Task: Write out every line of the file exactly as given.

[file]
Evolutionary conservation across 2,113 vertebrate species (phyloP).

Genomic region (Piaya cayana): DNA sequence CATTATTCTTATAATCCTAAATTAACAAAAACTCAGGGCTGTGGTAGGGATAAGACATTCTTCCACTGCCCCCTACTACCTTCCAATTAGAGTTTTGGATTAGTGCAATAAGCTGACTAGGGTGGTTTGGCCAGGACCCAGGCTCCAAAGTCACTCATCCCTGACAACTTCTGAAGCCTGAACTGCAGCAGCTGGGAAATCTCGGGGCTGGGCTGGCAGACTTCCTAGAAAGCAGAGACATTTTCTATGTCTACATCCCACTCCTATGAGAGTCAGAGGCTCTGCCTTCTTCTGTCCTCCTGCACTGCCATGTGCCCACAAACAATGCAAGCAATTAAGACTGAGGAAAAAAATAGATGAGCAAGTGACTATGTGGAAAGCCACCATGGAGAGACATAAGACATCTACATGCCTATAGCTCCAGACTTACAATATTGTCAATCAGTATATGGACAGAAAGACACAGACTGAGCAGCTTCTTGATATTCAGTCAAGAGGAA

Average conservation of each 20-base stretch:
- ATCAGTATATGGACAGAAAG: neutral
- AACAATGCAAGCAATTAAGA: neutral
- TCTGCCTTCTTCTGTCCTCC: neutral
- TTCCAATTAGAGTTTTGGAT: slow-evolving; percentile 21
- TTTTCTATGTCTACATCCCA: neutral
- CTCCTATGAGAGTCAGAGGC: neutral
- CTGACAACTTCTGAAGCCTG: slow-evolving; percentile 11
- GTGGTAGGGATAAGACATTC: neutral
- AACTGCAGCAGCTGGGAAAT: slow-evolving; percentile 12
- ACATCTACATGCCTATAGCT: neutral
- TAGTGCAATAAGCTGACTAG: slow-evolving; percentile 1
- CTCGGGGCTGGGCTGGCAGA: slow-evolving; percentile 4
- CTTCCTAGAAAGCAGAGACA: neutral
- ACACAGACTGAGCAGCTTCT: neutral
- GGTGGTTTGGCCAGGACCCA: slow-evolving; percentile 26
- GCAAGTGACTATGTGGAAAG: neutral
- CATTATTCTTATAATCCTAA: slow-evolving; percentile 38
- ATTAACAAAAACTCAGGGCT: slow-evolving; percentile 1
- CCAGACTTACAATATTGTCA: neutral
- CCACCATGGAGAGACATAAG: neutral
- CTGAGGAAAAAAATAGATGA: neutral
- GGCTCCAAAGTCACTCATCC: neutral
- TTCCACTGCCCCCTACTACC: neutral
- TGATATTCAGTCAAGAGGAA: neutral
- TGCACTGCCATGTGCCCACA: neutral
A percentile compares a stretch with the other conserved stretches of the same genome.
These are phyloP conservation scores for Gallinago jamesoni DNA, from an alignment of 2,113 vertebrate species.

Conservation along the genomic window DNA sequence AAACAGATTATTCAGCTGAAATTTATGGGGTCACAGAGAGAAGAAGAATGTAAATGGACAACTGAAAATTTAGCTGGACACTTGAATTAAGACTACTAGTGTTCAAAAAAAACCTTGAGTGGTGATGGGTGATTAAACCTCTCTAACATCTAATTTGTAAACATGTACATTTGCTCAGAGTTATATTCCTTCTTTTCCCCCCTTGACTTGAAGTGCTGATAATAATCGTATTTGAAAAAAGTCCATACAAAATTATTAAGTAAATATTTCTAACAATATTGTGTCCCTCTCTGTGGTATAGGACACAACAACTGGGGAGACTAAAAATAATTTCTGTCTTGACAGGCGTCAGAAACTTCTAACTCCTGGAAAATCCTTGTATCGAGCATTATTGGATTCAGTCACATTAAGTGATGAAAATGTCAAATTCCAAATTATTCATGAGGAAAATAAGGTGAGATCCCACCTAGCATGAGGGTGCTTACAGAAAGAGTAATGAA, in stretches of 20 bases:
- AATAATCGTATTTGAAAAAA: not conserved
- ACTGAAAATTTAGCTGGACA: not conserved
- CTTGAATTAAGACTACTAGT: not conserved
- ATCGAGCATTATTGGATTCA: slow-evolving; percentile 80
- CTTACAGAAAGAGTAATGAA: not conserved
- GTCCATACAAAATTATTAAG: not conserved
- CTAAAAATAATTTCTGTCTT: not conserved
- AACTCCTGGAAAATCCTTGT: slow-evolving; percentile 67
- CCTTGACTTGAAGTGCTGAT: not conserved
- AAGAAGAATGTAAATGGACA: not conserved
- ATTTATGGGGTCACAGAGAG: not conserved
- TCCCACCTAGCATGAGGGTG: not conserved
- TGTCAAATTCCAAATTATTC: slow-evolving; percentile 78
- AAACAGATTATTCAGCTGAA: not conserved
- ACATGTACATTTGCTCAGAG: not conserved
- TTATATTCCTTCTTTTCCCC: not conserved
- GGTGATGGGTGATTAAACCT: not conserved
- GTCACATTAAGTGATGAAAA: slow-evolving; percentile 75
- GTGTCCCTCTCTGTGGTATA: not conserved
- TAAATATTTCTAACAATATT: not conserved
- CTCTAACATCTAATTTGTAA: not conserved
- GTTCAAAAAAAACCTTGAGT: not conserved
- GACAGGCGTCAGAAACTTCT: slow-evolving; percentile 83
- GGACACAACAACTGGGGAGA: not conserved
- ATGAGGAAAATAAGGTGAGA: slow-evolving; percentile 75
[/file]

Evolutionary conservation across 2,113 vertebrate species (phyloP).

Genomic region (Piaya cayana): DNA sequence CATTATTCTTATAATCCTAAATTAACAAAAACTCAGGGCTGTGGTAGGGATAAGACATTCTTCCACTGCCCCCTACTACCTTCCAATTAGAGTTTTGGATTAGTGCAATAAGCTGACTAGGGTGGTTTGGCCAGGACCCAGGCTCCAAAGTCACTCATCCCTGACAACTTCTGAAGCCTGAACTGCAGCAGCTGGGAAATCTCGGGGCTGGGCTGGCAGACTTCCTAGAAAGCAGAGACATTTTCTATGTCTACATCCCACTCCTATGAGAGTCAGAGGCTCTGCCTTCTTCTGTCCTCCTGCACTGCCATGTGCCCACAAACAATGCAAGCAATTAAGACTGAGGAAAAAAATAGATGAGCAAGTGACTATGTGGAAAGCCACCATGGAGAGACATAAGACATCTACATGCCTATAGCTCCAGACTTACAATATTGTCAATCAGTATATGGACAGAAAGACACAGACTGAGCAGCTTCTTGATATTCAGTCAAGAGGAA

Average conservation of each 20-base stretch:
- ATCAGTATATGGACAGAAAG: neutral
- AACAATGCAAGCAATTAAGA: neutral
- TCTGCCTTCTTCTGTCCTCC: neutral
- TTCCAATTAGAGTTTTGGAT: slow-evolving; percentile 21
- TTTTCTATGTCTACATCCCA: neutral
- CTCCTATGAGAGTCAGAGGC: neutral
- CTGACAACTTCTGAAGCCTG: slow-evolving; percentile 11
- GTGGTAGGGATAAGACATTC: neutral
- AACTGCAGCAGCTGGGAAAT: slow-evolving; percentile 12
- ACATCTACATGCCTATAGCT: neutral
- TAGTGCAATAAGCTGACTAG: slow-evolving; percentile 1
- CTCGGGGCTGGGCTGGCAGA: slow-evolving; percentile 4
- CTTCCTAGAAAGCAGAGACA: neutral
- ACACAGACTGAGCAGCTTCT: neutral
- GGTGGTTTGGCCAGGACCCA: slow-evolving; percentile 26
- GCAAGTGACTATGTGGAAAG: neutral
- CATTATTCTTATAATCCTAA: slow-evolving; percentile 38
- ATTAACAAAAACTCAGGGCT: slow-evolving; percentile 1
- CCAGACTTACAATATTGTCA: neutral
- CCACCATGGAGAGACATAAG: neutral
- CTGAGGAAAAAAATAGATGA: neutral
- GGCTCCAAAGTCACTCATCC: neutral
- TTCCACTGCCCCCTACTACC: neutral
- TGATATTCAGTCAAGAGGAA: neutral
- TGCACTGCCATGTGCCCACA: neutral
A percentile compares a stretch with the other conserved stretches of the same genome.
These are phyloP conservation scores for Gallinago jamesoni DNA, from an alignment of 2,113 vertebrate species.

Conservation along the genomic window DNA sequence AAACAGATTATTCAGCTGAAATTTATGGGGTCACAGAGAGAAGAAGAATGTAAATGGACAACTGAAAATTTAGCTGGACACTTGAATTAAGACTACTAGTGTTCAAAAAAAACCTTGAGTGGTGATGGGTGATTAAACCTCTCTAACATCTAATTTGTAAACATGTACATTTGCTCAGAGTTATATTCCTTCTTTTCCCCCCTTGACTTGAAGTGCTGATAATAATCGTATTTGAAAAAAGTCCATACAAAATTATTAAGTAAATATTTCTAACAATATTGTGTCCCTCTCTGTGGTATAGGACACAACAACTGGGGAGACTAAAAATAATTTCTGTCTTGACAGGCGTCAGAAACTTCTAACTCCTGGAAAATCCTTGTATCGAGCATTATTGGATTCAGTCACATTAAGTGATGAAAATGTCAAATTCCAAATTATTCATGAGGAAAATAAGGTGAGATCCCACCTAGCATGAGGGTGCTTACAGAAAGAGTAATGAA, in stretches of 20 bases:
- AATAATCGTATTTGAAAAAA: not conserved
- ACTGAAAATTTAGCTGGACA: not conserved
- CTTGAATTAAGACTACTAGT: not conserved
- ATCGAGCATTATTGGATTCA: slow-evolving; percentile 80
- CTTACAGAAAGAGTAATGAA: not conserved
- GTCCATACAAAATTATTAAG: not conserved
- CTAAAAATAATTTCTGTCTT: not conserved
- AACTCCTGGAAAATCCTTGT: slow-evolving; percentile 67
- CCTTGACTTGAAGTGCTGAT: not conserved
- AAGAAGAATGTAAATGGACA: not conserved
- ATTTATGGGGTCACAGAGAG: not conserved
- TCCCACCTAGCATGAGGGTG: not conserved
- TGTCAAATTCCAAATTATTC: slow-evolving; percentile 78
- AAACAGATTATTCAGCTGAA: not conserved
- ACATGTACATTTGCTCAGAG: not conserved
- TTATATTCCTTCTTTTCCCC: not conserved
- GGTGATGGGTGATTAAACCT: not conserved
- GTCACATTAAGTGATGAAAA: slow-evolving; percentile 75
- GTGTCCCTCTCTGTGGTATA: not conserved
- TAAATATTTCTAACAATATT: not conserved
- CTCTAACATCTAATTTGTAA: not conserved
- GTTCAAAAAAAACCTTGAGT: not conserved
- GACAGGCGTCAGAAACTTCT: slow-evolving; percentile 83
- GGACACAACAACTGGGGAGA: not conserved
- ATGAGGAAAATAAGGTGAGA: slow-evolving; percentile 75